Quick mooch round the local supermarket, planning dinner based on the contents of the half-price fridge (homemade stovies with goats cheese and beetroot chutney pizza. Em, maybe yum?) and back home, to finally have a coffee and a proper lunch. Mini was very subdued and quiet for an hour, not quite napping, but not totally paying attention to CBeebies. Good decision to avoid nursery this afternoon, then – she’s really tired after swimming and gymnastics. Must feed her more lard…
After school and making sure Midi’s new glasses were put away safely (my wee baby! Looks 6 going on 11 with her lovely dark pink glasses on), I pretended to be an indulgent mummy and gave the girls a cornet with a scoop of ice-cream pressed into a bowl of sprinkles, with a dot of strawberry sauce on top. I say pretend: it was *me* who wanted the ice-cream! The elder 2 played a bit outside then settled for zonking in front of the TV. When it looked like the stovies weren’t actually going to burn through metal and spontaneously combust (my stovies are a wee bit hit and miss…), I dragged the minxes out to play and had a cup of tea on the garden bench and watched them scoot and cycle up and down the cul-de-sac.
I love the garden bench! We managed to sell the dishwasher and spent the cash on a really sturdy wooden bench. I’ve had some purple, pale- and mid-pink wood stain lurking in the garage for 3 years, so painted the bench purple, with the 2 sets of slats in all 3 shades. I think it looks really pretty. I’ll add a photo over the next week and you can tell me how much of an eyesore it truly is.
After dinner, we went for a wee explore past the end of the street, where the builders have levelled the earth mountain and put down a sharp sand track through the fresh loads of topsoil. The first track took us down the edge of the estate to the shallow burn. What a pretty spot! The minxes spotted rabbits while I eyed up an awesomely fun-looking rope-swing. Definitely worth coming down tomorrow in wellies with Mini after nursery. The Boss and I strolled down the other track (dead-end), watching our shrieking, skipping girls, with the Grampian Mountain foothills as a backdrop.
“Not too shabby a view”, exclaimed The Boss.
I waved back at one of our neighbours, and ambled back to the bench, drinking decaf beside The Boss in the evening sunshine while the girls scooted and cycled and taught new friends how to skip. D’you know, I don’t think evenings get much better than this?
Happy, happy, happy.
I should point out that I’m not being paid or persuaded or bribed to write this post by anyone. I’ve just found my Ultimate Sling Ever and want to tell everyone about it, as well as leave a record for the minxes to understand why their mother treasured a piece of fabric.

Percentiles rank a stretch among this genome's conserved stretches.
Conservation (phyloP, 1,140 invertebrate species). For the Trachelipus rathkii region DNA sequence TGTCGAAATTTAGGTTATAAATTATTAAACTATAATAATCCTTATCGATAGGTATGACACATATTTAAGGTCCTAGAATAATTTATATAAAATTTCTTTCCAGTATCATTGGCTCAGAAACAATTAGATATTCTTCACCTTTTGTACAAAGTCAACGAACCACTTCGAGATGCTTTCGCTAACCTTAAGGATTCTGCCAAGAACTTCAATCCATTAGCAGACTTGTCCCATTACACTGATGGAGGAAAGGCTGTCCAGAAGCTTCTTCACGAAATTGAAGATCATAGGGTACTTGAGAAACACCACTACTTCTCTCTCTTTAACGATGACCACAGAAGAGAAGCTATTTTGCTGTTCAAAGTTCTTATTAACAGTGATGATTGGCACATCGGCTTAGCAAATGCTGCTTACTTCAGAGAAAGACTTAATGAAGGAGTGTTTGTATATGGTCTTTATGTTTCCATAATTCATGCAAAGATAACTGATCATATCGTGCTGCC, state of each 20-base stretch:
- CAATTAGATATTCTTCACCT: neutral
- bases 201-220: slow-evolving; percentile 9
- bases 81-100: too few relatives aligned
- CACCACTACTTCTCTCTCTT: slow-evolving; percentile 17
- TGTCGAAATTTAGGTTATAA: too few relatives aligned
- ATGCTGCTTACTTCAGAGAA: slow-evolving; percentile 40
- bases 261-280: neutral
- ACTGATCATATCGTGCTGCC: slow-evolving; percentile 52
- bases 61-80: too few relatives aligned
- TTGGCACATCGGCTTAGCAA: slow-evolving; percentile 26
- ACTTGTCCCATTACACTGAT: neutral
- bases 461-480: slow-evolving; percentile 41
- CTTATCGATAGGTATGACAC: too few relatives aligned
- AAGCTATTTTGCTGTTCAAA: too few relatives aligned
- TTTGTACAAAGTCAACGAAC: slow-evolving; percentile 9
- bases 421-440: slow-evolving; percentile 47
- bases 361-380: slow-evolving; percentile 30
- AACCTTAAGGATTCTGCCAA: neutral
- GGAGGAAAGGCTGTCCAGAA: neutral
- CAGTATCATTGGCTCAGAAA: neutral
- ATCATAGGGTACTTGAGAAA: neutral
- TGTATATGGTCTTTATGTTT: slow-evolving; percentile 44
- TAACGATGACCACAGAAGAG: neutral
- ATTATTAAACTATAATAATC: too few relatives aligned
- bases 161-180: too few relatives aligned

After 8 years of slinging my minxes, with a mixture of success, I honestly thought my buying days were over: we had the Wompat for ‘buckle’ days, the Connecta up for sale, and the unused Didymos Indio Cypress and Natibaby Pao Graphite just waiting for the right moment to sell. Plenty of carriers when your children are 4, 6 and 8 years old! So I thought. And then the sling company my Imaginary Online Friend had been building for years with her real-life friend started to look like it was about to be ready to trade soon. Well, you’ve got to show a bit of support to your friends, so I volunteered to help with a wee spot of proof-reading. I looked at their 2 designs with a passing interest. And oh my word, they bowled me over! Absolutely blew me away! Beautiful, original and with lovely, lovely stories* (see bottom of post) behind them. The idea behind Love Geek reduced me to immediate, hormonal tears. However, I sensibly wished them luck in their new business and concentrated on raising cash to fund a house-move instead of spending it. Then suddenly they decided to weave the 2 designs in coincidentally my favourite colour-combination. Ever. Oh no! I could feel the iron-strong Trout resolve bending… I crumbled and bought Love Geek in a size 6 from Shire Slings, one hour before Mother’s Day, and on the 6th anniversary of my mother’s death. My last sling, the one I will keep forever, and that I hope my own grandchildren will be carried in some day, whether I’m still around to see it or not.